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|Title:||Analysis of illness behavior in patients after "Failed" antireflux surgery|
|Citation:||Archives of Surgery, 2006; 141(3):243-246|
|Publisher:||Amer Medical Assoc|
|Jeremy D. Hayden, Jennifer C. Myers and Glyn G. Jamieson,|
|Abstract:||Hypothesis: Patients complaining of problems after antireflux surgery may have differences in illness behavior that could influence the decision to perform a revision procedure or its outcome. Design: A prospective comparative questionnaire survey of consecutive series of patients. Setting: University teaching hospital. Patients: Those undergoing esophageal pH and manometric studies from July 1, 2001, through July 1, 2004, for investigation of new or recurrent symptoms after previous antireflux surgery. There were 52 eligible patients, of whom 4 were excluded because of refusal to enter the study (n=1) or communication difficulties (n=3). Of the remaining 48 patients, 22 underwent revision surgery and 26 did not. These 2 groups were compared with 167 patients with primary gastroesophageal reflux disease investigated during the same period. Intervention: Self-administered, validated illness behavior questionnaire completed after informed consent was obtained. Main Outcome Measures: Illness behavior categories derived from the questionnaire answers: general hypochondriasis, disease conviction, psychological vs somatic illness perception, affective inhibition, affective disturbance, denial, irritability, Whiteley index of hypochondriasis, affective state, and disease affirmation. Results: There were no significant differences in illness behavior category scores between the 2 groups with postoperative problems and patients with primary gastroesophageal reflux disease. Conclusion: Patients with problems after antireflux surgery have an illness behavior profile similar to that in patients with primary gastroesophageal reflux disease irrespective of whether there is objective evidence of recurrent reflux disease.|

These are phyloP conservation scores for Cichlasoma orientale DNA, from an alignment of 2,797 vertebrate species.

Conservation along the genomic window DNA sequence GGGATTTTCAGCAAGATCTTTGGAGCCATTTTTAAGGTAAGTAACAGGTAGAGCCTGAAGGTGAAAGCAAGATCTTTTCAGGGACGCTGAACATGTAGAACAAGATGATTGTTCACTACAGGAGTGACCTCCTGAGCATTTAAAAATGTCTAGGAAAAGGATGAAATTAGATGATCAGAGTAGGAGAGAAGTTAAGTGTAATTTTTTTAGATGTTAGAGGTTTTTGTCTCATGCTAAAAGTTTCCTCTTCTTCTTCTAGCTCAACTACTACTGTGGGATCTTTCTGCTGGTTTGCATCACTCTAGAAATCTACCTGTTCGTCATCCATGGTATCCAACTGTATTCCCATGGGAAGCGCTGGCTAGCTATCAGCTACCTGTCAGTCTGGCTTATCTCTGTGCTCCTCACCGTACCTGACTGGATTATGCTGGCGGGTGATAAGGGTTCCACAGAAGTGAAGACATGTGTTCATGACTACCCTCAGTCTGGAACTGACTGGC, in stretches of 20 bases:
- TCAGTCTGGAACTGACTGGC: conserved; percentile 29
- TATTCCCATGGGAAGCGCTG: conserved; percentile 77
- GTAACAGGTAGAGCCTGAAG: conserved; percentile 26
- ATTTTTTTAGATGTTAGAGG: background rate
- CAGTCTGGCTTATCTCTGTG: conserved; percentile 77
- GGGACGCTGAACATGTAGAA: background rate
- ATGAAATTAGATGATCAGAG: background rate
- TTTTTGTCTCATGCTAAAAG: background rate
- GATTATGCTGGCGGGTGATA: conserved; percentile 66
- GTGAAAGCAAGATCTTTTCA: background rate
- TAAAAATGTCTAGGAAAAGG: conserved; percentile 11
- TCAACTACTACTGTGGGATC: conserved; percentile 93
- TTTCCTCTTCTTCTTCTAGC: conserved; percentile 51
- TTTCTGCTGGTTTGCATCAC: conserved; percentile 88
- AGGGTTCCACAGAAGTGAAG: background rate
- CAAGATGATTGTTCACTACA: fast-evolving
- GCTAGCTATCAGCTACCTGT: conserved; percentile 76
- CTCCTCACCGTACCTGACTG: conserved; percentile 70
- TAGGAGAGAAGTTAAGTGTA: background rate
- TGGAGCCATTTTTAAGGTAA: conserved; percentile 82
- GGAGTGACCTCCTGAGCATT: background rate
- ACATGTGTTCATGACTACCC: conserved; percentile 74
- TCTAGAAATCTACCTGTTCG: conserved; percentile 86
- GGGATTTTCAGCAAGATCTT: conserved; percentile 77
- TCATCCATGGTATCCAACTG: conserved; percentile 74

|Keywords:||Humans; Gastroesophageal Reflux; Recurrence; Postoperative Complications; Treatment Failure; Reoperation; Prospective Studies; Mood Disorders; Hypochondriasis; Adult; Aged; Middle Aged|
|Description:||© 2006 American Medical Association. All rights reserved.|
|Appears in Collections:||Surgery publications|
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